Thank you to Richard Weiner with Nelson Nyygaard, Dan Gillette with Citris at UC Berkeley, Jarmin Yeh, doctoral candidate at UCSF, Dr. June Fischer, Barbara Beskind and Gretchen Addi, IDEO and our audience for a great level of discussion and exploration.


Reclaiming the Role of Elder in the Age of Longevity

Reclaiming the Role of Elder in the Age of Longevity

Thursday May 19, 6pm to 8pm
Ed Roberts Campus, at Ashby BART
3075 Adeline Street, Berkeley

Over a quarter of baby boomers will live to celebrate their 90th birthday. True to form, the Boomers are not blindly adopting the 65+ lifestyle of their parents.  Most are asking, “What’s Next?” Many are looking for a healthier pace than they lived in their peak child rearing and professional years; but they remain eager to repurpose their skills in service of something that gives them a strong sense of meaning and purpose.  This interactive presentation gave a brief overview of the Sage-ing International perspective, which emphasizes reaping the wisdom of our life experience as a source of service to our families and communities and as a legacy to future generations.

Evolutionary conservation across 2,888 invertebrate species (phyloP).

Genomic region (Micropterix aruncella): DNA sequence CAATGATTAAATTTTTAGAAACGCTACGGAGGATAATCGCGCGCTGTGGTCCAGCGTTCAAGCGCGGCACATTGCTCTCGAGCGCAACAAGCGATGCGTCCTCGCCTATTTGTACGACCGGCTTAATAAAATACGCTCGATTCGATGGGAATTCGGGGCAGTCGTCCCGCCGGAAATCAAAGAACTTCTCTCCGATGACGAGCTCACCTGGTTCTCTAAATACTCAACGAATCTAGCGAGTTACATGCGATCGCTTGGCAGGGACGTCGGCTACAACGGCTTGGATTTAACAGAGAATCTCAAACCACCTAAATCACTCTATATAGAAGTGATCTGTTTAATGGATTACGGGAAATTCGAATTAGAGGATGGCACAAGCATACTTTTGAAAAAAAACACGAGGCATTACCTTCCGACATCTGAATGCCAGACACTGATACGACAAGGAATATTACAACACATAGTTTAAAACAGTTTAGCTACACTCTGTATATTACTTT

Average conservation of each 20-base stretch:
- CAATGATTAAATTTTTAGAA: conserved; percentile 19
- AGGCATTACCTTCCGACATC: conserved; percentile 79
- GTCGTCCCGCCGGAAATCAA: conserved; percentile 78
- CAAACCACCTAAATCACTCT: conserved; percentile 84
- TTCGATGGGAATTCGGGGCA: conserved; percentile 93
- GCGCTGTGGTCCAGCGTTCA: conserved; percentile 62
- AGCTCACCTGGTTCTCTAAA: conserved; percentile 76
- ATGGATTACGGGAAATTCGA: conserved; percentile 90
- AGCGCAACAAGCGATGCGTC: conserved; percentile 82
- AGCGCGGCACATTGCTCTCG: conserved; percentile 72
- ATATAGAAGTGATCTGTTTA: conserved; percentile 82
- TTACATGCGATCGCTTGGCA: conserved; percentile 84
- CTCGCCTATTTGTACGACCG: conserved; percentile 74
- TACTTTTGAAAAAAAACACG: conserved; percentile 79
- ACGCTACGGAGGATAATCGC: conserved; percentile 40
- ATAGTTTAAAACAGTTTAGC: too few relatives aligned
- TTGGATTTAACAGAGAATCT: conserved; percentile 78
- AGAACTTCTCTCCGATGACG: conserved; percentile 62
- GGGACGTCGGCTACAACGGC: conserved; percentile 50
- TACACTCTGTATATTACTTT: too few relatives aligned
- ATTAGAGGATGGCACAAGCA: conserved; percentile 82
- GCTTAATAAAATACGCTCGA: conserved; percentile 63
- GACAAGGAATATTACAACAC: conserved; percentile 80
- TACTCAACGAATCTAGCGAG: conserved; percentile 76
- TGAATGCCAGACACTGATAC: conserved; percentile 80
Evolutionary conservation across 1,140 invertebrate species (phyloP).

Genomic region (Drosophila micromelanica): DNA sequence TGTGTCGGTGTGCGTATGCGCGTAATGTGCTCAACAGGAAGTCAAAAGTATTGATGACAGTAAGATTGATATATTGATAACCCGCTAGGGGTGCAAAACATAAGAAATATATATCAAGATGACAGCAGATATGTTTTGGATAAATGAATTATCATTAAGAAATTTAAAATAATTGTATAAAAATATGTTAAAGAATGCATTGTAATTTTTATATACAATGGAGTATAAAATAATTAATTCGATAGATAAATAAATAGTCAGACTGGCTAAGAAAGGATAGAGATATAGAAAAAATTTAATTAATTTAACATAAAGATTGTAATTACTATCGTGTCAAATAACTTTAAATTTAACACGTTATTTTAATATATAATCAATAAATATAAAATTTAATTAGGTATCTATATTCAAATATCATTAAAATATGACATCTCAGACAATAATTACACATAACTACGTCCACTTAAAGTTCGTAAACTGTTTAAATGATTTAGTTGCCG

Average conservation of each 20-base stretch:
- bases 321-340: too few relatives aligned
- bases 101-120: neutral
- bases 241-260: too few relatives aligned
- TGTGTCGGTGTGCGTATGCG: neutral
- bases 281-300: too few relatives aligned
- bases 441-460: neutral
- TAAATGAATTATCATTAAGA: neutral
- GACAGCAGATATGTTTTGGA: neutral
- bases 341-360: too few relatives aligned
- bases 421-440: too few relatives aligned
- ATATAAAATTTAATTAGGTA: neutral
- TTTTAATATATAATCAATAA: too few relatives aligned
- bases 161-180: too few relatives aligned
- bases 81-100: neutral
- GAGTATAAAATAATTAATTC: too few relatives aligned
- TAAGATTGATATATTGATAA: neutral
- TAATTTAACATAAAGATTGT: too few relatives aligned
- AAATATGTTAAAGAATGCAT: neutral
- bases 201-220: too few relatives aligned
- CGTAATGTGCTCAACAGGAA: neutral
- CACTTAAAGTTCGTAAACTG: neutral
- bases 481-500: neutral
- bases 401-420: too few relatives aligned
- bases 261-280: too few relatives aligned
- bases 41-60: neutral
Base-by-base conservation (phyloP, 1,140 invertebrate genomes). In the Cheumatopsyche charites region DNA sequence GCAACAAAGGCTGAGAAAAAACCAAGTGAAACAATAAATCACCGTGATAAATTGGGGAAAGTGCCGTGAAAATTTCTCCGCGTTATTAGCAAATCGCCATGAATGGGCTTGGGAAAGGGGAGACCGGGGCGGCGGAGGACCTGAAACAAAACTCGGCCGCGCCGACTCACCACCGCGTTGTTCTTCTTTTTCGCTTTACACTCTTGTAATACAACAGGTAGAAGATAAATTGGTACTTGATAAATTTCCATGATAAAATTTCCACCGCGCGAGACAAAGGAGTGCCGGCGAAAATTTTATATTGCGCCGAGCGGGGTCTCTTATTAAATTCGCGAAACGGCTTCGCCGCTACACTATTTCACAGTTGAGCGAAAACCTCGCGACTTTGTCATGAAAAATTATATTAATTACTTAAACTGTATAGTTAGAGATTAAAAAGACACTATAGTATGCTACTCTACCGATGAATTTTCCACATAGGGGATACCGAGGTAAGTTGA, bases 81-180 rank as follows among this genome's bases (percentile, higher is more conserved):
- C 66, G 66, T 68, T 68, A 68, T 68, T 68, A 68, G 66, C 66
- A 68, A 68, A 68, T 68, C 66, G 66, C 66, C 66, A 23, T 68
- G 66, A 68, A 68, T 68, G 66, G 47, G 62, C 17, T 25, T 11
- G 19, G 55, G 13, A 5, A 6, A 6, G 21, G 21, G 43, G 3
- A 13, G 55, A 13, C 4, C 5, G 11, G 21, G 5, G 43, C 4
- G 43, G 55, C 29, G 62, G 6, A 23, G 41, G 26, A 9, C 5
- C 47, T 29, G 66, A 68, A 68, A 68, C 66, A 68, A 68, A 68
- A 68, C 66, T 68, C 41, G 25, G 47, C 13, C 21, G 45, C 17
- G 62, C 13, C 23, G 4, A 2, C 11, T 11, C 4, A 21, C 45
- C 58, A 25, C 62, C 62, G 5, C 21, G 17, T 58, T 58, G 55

Charlene E. Depner, Ph.D. is a Sage-ing International Intern and proud alum of The American Society on Aging Leadership Institute. She has over 30 years of experience working on child and family issues in academe and government.  Her longstanding focus has been on the social and demographic drivers shaping the American Family.   She is passionate about optimizing the quality life in of the second half of adulthood, building intergenerational bridges, and working with people as they navigate this uncharted stage of the life course.